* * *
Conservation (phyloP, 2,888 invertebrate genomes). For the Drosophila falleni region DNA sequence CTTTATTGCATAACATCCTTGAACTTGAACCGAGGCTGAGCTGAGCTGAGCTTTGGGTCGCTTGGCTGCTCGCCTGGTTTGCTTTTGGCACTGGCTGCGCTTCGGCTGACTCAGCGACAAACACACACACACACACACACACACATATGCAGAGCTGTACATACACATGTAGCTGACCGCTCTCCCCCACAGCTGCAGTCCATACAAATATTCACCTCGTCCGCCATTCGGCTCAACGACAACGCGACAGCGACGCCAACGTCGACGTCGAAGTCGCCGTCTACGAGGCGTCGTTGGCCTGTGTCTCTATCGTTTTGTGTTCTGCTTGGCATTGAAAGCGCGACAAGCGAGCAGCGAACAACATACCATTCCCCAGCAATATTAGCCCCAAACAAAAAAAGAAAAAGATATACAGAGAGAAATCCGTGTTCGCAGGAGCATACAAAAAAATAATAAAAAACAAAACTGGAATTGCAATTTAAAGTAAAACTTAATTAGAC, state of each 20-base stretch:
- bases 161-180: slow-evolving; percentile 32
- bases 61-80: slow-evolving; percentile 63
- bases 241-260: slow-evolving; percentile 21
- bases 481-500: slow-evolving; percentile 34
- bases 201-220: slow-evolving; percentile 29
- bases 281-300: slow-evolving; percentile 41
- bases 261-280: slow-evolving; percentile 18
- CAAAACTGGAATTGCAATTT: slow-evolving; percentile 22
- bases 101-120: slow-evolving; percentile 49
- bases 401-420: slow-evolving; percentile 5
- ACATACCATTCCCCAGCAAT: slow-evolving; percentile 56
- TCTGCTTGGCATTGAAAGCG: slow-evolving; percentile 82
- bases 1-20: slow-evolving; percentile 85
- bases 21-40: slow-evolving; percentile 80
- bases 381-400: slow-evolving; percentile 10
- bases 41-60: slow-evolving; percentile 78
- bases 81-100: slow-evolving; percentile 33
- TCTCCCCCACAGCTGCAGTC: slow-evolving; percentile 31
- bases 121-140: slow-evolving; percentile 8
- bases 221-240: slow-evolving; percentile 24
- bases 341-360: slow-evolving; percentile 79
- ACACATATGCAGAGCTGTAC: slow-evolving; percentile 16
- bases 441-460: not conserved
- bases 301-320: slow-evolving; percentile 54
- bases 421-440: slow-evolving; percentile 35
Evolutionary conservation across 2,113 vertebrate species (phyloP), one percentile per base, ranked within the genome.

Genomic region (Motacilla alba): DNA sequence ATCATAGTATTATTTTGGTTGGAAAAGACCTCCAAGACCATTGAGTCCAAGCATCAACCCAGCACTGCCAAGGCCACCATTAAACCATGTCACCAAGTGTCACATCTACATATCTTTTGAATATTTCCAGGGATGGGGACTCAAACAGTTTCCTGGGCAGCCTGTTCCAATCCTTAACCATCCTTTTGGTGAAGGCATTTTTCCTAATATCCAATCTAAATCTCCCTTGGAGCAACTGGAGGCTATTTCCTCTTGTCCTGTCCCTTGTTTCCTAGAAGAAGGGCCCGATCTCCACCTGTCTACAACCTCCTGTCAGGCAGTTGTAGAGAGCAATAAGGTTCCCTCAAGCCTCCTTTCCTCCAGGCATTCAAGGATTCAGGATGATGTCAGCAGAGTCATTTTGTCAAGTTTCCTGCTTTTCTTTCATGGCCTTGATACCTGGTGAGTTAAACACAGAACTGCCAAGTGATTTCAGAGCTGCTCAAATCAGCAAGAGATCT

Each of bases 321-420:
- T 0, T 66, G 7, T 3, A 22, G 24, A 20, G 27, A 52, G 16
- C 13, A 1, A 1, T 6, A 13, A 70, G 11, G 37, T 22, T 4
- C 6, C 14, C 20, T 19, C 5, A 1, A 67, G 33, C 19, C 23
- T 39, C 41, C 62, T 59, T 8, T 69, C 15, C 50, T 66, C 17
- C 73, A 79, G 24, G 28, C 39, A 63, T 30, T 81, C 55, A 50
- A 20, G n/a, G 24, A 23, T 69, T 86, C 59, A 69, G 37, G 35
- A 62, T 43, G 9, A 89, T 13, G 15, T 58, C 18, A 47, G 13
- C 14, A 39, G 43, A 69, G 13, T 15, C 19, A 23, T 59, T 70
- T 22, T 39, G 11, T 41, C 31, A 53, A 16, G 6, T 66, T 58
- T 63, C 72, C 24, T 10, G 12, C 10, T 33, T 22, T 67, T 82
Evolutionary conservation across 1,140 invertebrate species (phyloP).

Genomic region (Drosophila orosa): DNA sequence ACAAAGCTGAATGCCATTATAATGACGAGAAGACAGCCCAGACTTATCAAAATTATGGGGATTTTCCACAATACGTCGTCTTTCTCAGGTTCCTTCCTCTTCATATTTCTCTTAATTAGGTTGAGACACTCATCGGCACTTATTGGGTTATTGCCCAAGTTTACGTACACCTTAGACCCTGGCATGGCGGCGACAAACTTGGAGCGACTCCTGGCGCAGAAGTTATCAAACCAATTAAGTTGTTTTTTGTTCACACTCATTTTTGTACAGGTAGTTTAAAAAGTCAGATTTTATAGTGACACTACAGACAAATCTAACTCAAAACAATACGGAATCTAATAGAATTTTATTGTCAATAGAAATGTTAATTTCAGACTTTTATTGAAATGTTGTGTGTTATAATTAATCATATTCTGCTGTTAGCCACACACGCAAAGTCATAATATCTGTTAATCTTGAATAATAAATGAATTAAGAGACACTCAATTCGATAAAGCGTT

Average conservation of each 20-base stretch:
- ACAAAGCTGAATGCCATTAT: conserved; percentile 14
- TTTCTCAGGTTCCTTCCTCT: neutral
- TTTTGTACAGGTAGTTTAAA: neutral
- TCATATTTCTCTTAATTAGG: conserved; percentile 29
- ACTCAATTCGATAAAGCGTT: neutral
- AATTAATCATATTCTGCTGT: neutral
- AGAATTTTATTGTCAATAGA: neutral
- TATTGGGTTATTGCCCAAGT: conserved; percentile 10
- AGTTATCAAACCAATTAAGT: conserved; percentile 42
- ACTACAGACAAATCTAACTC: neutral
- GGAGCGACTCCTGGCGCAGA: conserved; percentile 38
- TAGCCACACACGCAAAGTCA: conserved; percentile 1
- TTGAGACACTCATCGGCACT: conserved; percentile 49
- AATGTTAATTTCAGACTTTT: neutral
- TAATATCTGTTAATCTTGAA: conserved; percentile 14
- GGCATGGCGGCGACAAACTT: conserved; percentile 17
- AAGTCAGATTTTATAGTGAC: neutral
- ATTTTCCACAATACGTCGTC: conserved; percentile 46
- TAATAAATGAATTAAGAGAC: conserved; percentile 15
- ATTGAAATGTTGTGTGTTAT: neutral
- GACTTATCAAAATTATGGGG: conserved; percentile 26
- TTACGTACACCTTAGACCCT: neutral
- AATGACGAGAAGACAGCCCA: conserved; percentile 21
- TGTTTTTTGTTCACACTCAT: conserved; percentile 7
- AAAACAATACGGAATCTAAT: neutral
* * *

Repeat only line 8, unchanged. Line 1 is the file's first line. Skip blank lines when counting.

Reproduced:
- bases 261-280: slow-evolving; percentile 18